Keeping Up with Current Research (January 2017)

Research can provide golden information to health & fitness professionals. If you’re a personal trainer, here are some recent findings to help you get ahead of the pack:

Resistance Exercise is Effective for Cancer Patients

“Resistance exercise is effective to increase lower-limb muscular strength, increase lean body mass, and decrease body fat in cancer patients undergoing neoadjuvant and adjuvant therapy regardless of the kind of treatment.”


Note: Resistance exercise is a safe and effective approach for cardiac rehab patients as well.

Rest Interval Length and Low-Load Training

“In conclusion, our results suggest that acute hormonal responses, as well as chronic changes in muscle hypertrophy and strength in low-load training to failure are independent of the rest interval length.”


Note: This study confirms that the wait lift method can be effective to increase muscle size and strength, especially when performing low-load resistance training to failure.

Save Your Creatine for the Right Time

“Creatine supplementation prior to and during leg immobilization does not prevent or attenuate the loss of muscle mass or strength during short-term muscle disuse.”


Note: Creatine is considered the most effective ergogenic nutritional supplement for athletes to increase exercise capacity and lean body mass, but make sure to use it properly. Save your creatine for higher volume phases and take it after your workout, not before (see page 23 of Mass Explosion for more details).

Prediction Accuracy of the Functional Movement Screen

“Despite previous research showing links between low FMS™ composite scores and subsequent injury, these results suggest the FMS™ cannot accurately predict a male soccer player’s likelihood of receiving a non-contact injury and that a lower FMS™ composite score does not significantly increase their non-contact injury incidence rate per 1000 match minutes. Caution should therefore be used when employing the FMS™ as a predictor of non-contact injury, and pain prevalence during the FMS™, previous injuries, and training/match exposure levels should also be taken into account.”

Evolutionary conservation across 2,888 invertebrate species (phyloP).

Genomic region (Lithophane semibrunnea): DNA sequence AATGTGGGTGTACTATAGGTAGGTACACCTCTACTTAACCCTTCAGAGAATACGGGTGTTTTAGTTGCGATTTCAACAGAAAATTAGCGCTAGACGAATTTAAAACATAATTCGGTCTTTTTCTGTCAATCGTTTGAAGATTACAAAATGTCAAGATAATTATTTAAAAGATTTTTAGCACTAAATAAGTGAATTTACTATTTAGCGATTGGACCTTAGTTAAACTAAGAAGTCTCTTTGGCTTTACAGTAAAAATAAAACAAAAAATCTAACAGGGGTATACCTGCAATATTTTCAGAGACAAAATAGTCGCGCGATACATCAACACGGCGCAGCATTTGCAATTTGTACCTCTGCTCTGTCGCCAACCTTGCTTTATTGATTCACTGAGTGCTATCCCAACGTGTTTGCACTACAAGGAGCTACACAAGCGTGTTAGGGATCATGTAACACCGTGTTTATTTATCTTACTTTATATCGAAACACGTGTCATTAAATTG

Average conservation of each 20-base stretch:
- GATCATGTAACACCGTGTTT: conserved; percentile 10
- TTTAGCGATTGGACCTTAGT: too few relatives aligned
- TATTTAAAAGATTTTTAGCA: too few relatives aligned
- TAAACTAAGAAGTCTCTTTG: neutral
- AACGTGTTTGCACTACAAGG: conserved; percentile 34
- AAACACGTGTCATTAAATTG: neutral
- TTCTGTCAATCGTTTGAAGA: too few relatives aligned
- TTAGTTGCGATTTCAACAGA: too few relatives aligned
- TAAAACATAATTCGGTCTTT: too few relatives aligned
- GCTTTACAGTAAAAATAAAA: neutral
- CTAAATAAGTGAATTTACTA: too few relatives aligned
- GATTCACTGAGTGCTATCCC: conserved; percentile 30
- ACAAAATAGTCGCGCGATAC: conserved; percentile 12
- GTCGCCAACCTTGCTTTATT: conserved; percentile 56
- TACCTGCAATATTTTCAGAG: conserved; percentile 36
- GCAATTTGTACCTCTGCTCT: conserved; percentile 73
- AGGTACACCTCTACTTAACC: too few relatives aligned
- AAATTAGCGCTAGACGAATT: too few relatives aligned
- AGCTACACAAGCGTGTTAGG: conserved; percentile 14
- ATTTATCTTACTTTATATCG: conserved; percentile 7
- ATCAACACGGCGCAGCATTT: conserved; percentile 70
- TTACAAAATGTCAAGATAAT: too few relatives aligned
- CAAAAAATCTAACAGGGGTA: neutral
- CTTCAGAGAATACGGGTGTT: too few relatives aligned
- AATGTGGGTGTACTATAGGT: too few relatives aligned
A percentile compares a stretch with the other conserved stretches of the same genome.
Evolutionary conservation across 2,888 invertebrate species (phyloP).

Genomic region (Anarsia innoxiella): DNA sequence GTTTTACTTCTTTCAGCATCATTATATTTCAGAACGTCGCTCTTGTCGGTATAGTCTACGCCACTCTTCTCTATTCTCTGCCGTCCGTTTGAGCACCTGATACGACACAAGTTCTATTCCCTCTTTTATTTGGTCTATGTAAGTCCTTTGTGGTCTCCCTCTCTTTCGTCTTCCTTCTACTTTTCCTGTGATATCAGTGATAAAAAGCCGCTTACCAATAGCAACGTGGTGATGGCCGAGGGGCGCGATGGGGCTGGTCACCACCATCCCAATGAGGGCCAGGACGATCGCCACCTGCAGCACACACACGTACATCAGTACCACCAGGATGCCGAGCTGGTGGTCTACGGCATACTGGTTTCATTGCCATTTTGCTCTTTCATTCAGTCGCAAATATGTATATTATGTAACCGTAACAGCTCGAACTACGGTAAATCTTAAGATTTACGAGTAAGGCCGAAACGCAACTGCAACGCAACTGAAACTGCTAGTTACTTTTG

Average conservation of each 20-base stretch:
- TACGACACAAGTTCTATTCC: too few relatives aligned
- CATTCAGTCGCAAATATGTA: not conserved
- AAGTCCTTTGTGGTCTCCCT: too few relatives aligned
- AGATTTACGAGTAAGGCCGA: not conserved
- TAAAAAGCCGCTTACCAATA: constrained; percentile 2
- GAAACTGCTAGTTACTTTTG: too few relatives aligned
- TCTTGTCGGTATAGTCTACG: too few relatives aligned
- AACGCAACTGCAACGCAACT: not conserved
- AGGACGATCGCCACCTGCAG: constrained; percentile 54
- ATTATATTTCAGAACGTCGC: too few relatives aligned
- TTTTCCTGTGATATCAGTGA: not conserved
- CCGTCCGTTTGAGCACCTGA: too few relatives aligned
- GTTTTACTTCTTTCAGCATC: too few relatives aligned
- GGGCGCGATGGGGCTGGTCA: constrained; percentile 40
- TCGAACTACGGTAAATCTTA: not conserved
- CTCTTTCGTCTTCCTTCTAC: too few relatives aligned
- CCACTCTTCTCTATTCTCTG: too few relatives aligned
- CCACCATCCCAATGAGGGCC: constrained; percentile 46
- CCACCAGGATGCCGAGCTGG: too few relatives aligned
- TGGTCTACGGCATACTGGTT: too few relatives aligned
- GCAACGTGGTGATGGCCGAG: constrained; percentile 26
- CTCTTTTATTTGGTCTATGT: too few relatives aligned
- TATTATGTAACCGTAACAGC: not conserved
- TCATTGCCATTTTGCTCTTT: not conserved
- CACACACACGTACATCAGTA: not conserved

Note: Check out my thoughts of the FMS and how I go about conducting functional assessments.

Improve Posture with a Corrective Exercise Program

“A 16-week resistance and stretching training program decreased forward head and protracted shoulder postures in adolescents.”


Note: Corrective exercise should involve movements to lengthen the common short and tight muscles, and movements to shorten the common long and flaccid muscles. Here’s how to do it.

Wearable Resistance Training and Sporting Performance

“Wearable resistance training provides a novel training method with potential to improve sporting performance; however, research in this area is still clearly in its infancy, with future research required into the optimum load placement, orientation and magnitude required for adaptation.”


Note: When performing movements like step-ups, split squats or lunges, heavy barbells or dumbbells can cause your arms and shoulders to fatigue before your legs. Try using a weighted vest with lighter barbells or dumbbells instead.

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